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Understanding Bible Translations

When we begin to talk about different Bible translations there are a couple of things we should keep in the forefront of our minds.

  • No one Bible is the standard to which other Bibles are held to, only the original inspired writings are that standard

  • We don't have those originals, called Autographs

  • Each translation relies on different manuscripts, which are copies of the original writings

  • In all the different translations, not one word has changed the message of God's Word.

Have you ever played the game telephone? Where someone whispers in one persons ear a sentence and then it gets whispered all the way down the line of people then the last person says what he hears and compares that to the original statement?

If you have, then you can understand a bit of how we got the different translations and how they can have some variations, all of which do nothing to change the message of God to His people.

As already stated, each translation uses a different text to draw off for the translators to use. In the case of the King James Bible, they used the Textus Receptus for the New Testament. Which means “text received by all”. Actually, this was an advertising blurb for the text used, but it became the name of the text throughout time (another example of how things can change and not change the message at all).

In 1516 a Roman Catholic Priest by the name of Desiderius Erasmus, working rapidly to beat another copy due to come out, put out the first Greek New testament from the only manuscripts they had available at the time, the Byzantine Manuscripts. Because he was working rapidly, his work under went several revisions. It was the 5th revision of his text which became the standard that the KJV translators worked off .

The Byzantine manuscripts were the largest body of surviving manuscripts found to date,dating back to the 10th -12th century. Important to note here is that it was simply the lack of choice of manuscripts to work from that was the deciding factor in which to use.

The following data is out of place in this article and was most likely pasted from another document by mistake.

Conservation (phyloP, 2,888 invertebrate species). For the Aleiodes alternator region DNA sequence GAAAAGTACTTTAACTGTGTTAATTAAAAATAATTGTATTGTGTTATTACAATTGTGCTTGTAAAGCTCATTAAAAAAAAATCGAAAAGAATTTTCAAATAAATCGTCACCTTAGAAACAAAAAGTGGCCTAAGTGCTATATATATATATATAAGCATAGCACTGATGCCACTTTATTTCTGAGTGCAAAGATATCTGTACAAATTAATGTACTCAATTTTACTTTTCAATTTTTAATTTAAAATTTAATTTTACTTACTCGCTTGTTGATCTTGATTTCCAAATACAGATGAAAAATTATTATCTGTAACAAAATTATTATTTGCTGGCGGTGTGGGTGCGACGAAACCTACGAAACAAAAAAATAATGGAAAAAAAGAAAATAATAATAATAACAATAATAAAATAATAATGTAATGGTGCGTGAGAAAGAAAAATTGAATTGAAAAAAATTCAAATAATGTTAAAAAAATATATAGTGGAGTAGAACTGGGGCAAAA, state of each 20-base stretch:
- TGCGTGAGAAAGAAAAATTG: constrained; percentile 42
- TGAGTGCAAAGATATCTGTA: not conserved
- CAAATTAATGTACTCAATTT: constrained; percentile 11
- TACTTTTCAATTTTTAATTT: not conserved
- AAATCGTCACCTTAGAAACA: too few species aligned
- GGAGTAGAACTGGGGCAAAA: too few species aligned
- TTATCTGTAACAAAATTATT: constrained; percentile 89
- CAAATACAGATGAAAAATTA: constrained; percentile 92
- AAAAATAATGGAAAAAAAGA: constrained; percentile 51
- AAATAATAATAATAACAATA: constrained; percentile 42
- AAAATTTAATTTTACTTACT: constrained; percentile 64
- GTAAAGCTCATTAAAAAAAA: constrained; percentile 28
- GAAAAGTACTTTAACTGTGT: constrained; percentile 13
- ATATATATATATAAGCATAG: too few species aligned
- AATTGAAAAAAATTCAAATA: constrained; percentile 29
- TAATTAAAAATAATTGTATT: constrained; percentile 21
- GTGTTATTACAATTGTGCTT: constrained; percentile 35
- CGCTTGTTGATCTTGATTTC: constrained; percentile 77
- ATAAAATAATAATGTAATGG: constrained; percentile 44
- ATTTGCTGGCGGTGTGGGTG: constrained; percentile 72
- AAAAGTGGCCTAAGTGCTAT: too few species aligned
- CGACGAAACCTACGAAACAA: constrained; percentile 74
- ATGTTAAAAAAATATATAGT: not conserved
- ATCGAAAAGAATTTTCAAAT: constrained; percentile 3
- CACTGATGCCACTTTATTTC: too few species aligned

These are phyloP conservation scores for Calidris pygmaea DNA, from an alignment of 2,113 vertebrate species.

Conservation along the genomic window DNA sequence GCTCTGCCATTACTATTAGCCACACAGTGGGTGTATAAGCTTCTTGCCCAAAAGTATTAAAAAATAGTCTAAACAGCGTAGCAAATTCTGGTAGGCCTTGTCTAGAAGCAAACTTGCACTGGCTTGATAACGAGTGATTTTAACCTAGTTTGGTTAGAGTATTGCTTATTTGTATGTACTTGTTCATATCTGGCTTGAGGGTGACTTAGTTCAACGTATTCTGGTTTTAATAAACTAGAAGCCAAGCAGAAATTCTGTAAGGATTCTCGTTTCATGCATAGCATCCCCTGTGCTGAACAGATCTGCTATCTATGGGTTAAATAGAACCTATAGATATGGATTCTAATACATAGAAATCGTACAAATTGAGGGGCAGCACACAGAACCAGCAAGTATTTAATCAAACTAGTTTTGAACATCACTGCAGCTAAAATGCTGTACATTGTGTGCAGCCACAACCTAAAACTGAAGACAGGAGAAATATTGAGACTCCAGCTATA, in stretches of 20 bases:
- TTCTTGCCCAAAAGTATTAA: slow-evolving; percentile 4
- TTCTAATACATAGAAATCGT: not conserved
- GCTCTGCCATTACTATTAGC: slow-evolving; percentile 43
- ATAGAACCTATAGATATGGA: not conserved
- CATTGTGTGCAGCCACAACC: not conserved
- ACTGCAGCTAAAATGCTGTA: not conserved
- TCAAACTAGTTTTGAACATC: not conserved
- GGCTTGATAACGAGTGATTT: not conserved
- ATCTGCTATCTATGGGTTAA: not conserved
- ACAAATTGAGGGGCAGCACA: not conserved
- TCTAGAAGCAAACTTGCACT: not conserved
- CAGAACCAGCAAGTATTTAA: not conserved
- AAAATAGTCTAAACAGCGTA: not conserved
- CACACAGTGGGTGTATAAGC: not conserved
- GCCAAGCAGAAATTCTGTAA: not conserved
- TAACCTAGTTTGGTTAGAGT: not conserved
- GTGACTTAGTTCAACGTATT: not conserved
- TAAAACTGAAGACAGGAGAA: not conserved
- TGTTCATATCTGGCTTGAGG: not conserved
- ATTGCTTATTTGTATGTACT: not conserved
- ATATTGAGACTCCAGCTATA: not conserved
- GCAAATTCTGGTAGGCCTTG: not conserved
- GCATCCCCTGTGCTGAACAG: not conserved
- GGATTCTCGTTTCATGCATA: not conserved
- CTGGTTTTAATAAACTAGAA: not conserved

To simplify it:

Byzantine Manuscripts →Textus Recptus→ King James Version

found in 10-12 century

Modern Translations

Since Erasmus time there have been many more manuscripts found and examined by scholars.

Prior to the 9th Century all the texts used were Alexandrian. When other manuscripts were found such as the Dead Sea Scrolls etc. translators used "reasoned eclecticism" to form the basis to translate from the Greek to English.

Basically what this is: Taking all the manuscripts available poring through them and through the differences coming up with a reasonable text based off of the common traits.

Nearly all modern translations of the Bible use the Nestle-Aland 27th edition.

To simplify it:

Byzantine+Alexandrian+other Manuscripts → Nestle-Aland → Modern English Translation

As we can see here with this very brief history and description, that there is nothing inherently wrong with the King James Bible or any of the modern English translations. They just drew from differing manuscripts is all.

That leads us to some of the questions that KJV only champions ask, which I will try to answer to the best of my ability in such a short space.

  1. Missing Verses

Proponents of using ONLY the KJV will tell us that there are several verses “missing” from other Bibles. Some of these verses are:

  • John 5:4

  • Matthew 18:11,17:21,23:14

  • Romans 16:24

  • Acts 8:37,15:34,24:7,28:29

  • Luke 17:36,23:17

  • Mark 7:16,9:44,9:46,11:26,15:28

In one sense, they are correct. Go ahead, check your Bible now and you may see that in fact there is no John 5:4. What then shall we do?